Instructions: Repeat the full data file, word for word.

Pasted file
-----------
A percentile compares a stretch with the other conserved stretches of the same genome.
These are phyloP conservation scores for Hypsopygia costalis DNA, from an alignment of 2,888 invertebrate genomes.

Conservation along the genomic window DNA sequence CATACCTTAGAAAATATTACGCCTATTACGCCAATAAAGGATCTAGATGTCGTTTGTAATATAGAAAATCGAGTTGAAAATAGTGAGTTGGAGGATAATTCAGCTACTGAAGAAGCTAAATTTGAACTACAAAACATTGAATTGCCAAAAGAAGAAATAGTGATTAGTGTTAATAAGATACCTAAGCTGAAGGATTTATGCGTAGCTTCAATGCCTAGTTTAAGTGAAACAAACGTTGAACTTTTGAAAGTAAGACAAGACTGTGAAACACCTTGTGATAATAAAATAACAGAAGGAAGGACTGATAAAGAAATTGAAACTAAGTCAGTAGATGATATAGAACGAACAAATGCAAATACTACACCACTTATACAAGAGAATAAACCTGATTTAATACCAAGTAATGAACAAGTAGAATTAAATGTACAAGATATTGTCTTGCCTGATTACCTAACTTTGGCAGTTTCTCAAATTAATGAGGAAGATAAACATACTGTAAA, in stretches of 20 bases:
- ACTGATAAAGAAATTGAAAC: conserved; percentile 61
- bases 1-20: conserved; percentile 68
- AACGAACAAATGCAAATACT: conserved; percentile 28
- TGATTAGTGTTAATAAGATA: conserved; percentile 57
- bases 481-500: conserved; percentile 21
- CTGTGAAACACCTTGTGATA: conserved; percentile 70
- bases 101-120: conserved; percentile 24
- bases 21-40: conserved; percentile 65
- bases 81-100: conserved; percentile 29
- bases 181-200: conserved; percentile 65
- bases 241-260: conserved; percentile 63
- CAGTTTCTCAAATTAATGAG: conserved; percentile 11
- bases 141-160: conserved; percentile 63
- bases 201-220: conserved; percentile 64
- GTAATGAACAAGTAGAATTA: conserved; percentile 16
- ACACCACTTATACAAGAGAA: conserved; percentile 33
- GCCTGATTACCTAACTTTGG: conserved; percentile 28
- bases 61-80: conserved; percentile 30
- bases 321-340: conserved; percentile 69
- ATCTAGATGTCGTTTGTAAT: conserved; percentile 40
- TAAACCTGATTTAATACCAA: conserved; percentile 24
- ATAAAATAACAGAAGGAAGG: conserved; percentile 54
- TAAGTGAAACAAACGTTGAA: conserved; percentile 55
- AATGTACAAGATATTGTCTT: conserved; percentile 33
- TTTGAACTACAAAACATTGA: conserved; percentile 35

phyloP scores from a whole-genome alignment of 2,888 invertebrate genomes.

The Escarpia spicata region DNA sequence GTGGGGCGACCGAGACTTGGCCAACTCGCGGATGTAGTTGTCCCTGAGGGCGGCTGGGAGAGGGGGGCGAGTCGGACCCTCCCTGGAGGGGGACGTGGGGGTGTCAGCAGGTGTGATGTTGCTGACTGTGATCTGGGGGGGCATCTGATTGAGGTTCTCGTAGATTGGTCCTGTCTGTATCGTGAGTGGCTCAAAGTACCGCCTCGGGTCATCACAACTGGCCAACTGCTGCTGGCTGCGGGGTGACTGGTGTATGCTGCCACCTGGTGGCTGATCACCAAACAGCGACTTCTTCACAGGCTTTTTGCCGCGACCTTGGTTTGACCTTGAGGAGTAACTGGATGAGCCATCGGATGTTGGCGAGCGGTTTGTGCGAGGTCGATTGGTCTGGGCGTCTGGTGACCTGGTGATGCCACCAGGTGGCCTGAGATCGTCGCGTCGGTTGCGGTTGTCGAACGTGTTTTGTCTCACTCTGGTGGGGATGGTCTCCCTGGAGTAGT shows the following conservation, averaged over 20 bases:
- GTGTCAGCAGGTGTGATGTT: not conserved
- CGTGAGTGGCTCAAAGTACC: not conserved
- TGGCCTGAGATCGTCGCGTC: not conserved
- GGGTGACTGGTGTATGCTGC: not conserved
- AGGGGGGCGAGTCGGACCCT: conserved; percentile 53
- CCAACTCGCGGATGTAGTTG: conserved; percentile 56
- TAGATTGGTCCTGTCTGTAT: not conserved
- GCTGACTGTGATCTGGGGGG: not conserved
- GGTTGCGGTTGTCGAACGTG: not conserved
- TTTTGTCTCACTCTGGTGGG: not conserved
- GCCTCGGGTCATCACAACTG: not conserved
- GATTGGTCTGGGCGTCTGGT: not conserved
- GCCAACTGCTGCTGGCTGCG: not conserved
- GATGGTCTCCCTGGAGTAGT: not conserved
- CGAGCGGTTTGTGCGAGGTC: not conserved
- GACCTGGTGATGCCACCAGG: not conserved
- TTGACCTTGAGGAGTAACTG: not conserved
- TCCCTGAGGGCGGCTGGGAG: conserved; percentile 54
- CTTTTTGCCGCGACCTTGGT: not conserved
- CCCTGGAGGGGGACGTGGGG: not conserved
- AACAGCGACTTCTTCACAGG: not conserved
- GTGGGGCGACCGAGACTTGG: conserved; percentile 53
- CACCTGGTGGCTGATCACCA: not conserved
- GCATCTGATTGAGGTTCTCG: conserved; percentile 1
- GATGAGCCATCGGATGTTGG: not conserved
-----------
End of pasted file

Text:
A percentile compares a stretch with the other conserved stretches of the same genome.
These are phyloP conservation scores for Hypsopygia costalis DNA, from an alignment of 2,888 invertebrate genomes.

Conservation along the genomic window DNA sequence CATACCTTAGAAAATATTACGCCTATTACGCCAATAAAGGATCTAGATGTCGTTTGTAATATAGAAAATCGAGTTGAAAATAGTGAGTTGGAGGATAATTCAGCTACTGAAGAAGCTAAATTTGAACTACAAAACATTGAATTGCCAAAAGAAGAAATAGTGATTAGTGTTAATAAGATACCTAAGCTGAAGGATTTATGCGTAGCTTCAATGCCTAGTTTAAGTGAAACAAACGTTGAACTTTTGAAAGTAAGACAAGACTGTGAAACACCTTGTGATAATAAAATAACAGAAGGAAGGACTGATAAAGAAATTGAAACTAAGTCAGTAGATGATATAGAACGAACAAATGCAAATACTACACCACTTATACAAGAGAATAAACCTGATTTAATACCAAGTAATGAACAAGTAGAATTAAATGTACAAGATATTGTCTTGCCTGATTACCTAACTTTGGCAGTTTCTCAAATTAATGAGGAAGATAAACATACTGTAAA, in stretches of 20 bases:
- ACTGATAAAGAAATTGAAAC: conserved; percentile 61
- bases 1-20: conserved; percentile 68
- AACGAACAAATGCAAATACT: conserved; percentile 28
- TGATTAGTGTTAATAAGATA: conserved; percentile 57
- bases 481-500: conserved; percentile 21
- CTGTGAAACACCTTGTGATA: conserved; percentile 70
- bases 101-120: conserved; percentile 24
- bases 21-40: conserved; percentile 65
- bases 81-100: conserved; percentile 29
- bases 181-200: conserved; percentile 65
- bases 241-260: conserved; percentile 63
- CAGTTTCTCAAATTAATGAG: conserved; percentile 11
- bases 141-160: conserved; percentile 63
- bases 201-220: conserved; percentile 64
- GTAATGAACAAGTAGAATTA: conserved; percentile 16
- ACACCACTTATACAAGAGAA: conserved; percentile 33
- GCCTGATTACCTAACTTTGG: conserved; percentile 28
- bases 61-80: conserved; percentile 30
- bases 321-340: conserved; percentile 69
- ATCTAGATGTCGTTTGTAAT: conserved; percentile 40
- TAAACCTGATTTAATACCAA: conserved; percentile 24
- ATAAAATAACAGAAGGAAGG: conserved; percentile 54
- TAAGTGAAACAAACGTTGAA: conserved; percentile 55
- AATGTACAAGATATTGTCTT: conserved; percentile 33
- TTTGAACTACAAAACATTGA: conserved; percentile 35

phyloP scores from a whole-genome alignment of 2,888 invertebrate genomes.

The Escarpia spicata region DNA sequence GTGGGGCGACCGAGACTTGGCCAACTCGCGGATGTAGTTGTCCCTGAGGGCGGCTGGGAGAGGGGGGCGAGTCGGACCCTCCCTGGAGGGGGACGTGGGGGTGTCAGCAGGTGTGATGTTGCTGACTGTGATCTGGGGGGGCATCTGATTGAGGTTCTCGTAGATTGGTCCTGTCTGTATCGTGAGTGGCTCAAAGTACCGCCTCGGGTCATCACAACTGGCCAACTGCTGCTGGCTGCGGGGTGACTGGTGTATGCTGCCACCTGGTGGCTGATCACCAAACAGCGACTTCTTCACAGGCTTTTTGCCGCGACCTTGGTTTGACCTTGAGGAGTAACTGGATGAGCCATCGGATGTTGGCGAGCGGTTTGTGCGAGGTCGATTGGTCTGGGCGTCTGGTGACCTGGTGATGCCACCAGGTGGCCTGAGATCGTCGCGTCGGTTGCGGTTGTCGAACGTGTTTTGTCTCACTCTGGTGGGGATGGTCTCCCTGGAGTAGT shows the following conservation, averaged over 20 bases:
- GTGTCAGCAGGTGTGATGTT: not conserved
- CGTGAGTGGCTCAAAGTACC: not conserved
- TGGCCTGAGATCGTCGCGTC: not conserved
- GGGTGACTGGTGTATGCTGC: not conserved
- AGGGGGGCGAGTCGGACCCT: conserved; percentile 53
- CCAACTCGCGGATGTAGTTG: conserved; percentile 56
- TAGATTGGTCCTGTCTGTAT: not conserved
- GCTGACTGTGATCTGGGGGG: not conserved
- GGTTGCGGTTGTCGAACGTG: not conserved
- TTTTGTCTCACTCTGGTGGG: not conserved
- GCCTCGGGTCATCACAACTG: not conserved
- GATTGGTCTGGGCGTCTGGT: not conserved
- GCCAACTGCTGCTGGCTGCG: not conserved
- GATGGTCTCCCTGGAGTAGT: not conserved
- CGAGCGGTTTGTGCGAGGTC: not conserved
- GACCTGGTGATGCCACCAGG: not conserved
- TTGACCTTGAGGAGTAACTG: not conserved
- TCCCTGAGGGCGGCTGGGAG: conserved; percentile 54
- CTTTTTGCCGCGACCTTGGT: not conserved
- CCCTGGAGGGGGACGTGGGG: not conserved
- AACAGCGACTTCTTCACAGG: not conserved
- GTGGGGCGACCGAGACTTGG: conserved; percentile 53
- CACCTGGTGGCTGATCACCA: not conserved
- GCATCTGATTGAGGTTCTCG: conserved; percentile 1
- GATGAGCCATCGGATGTTGG: not conserved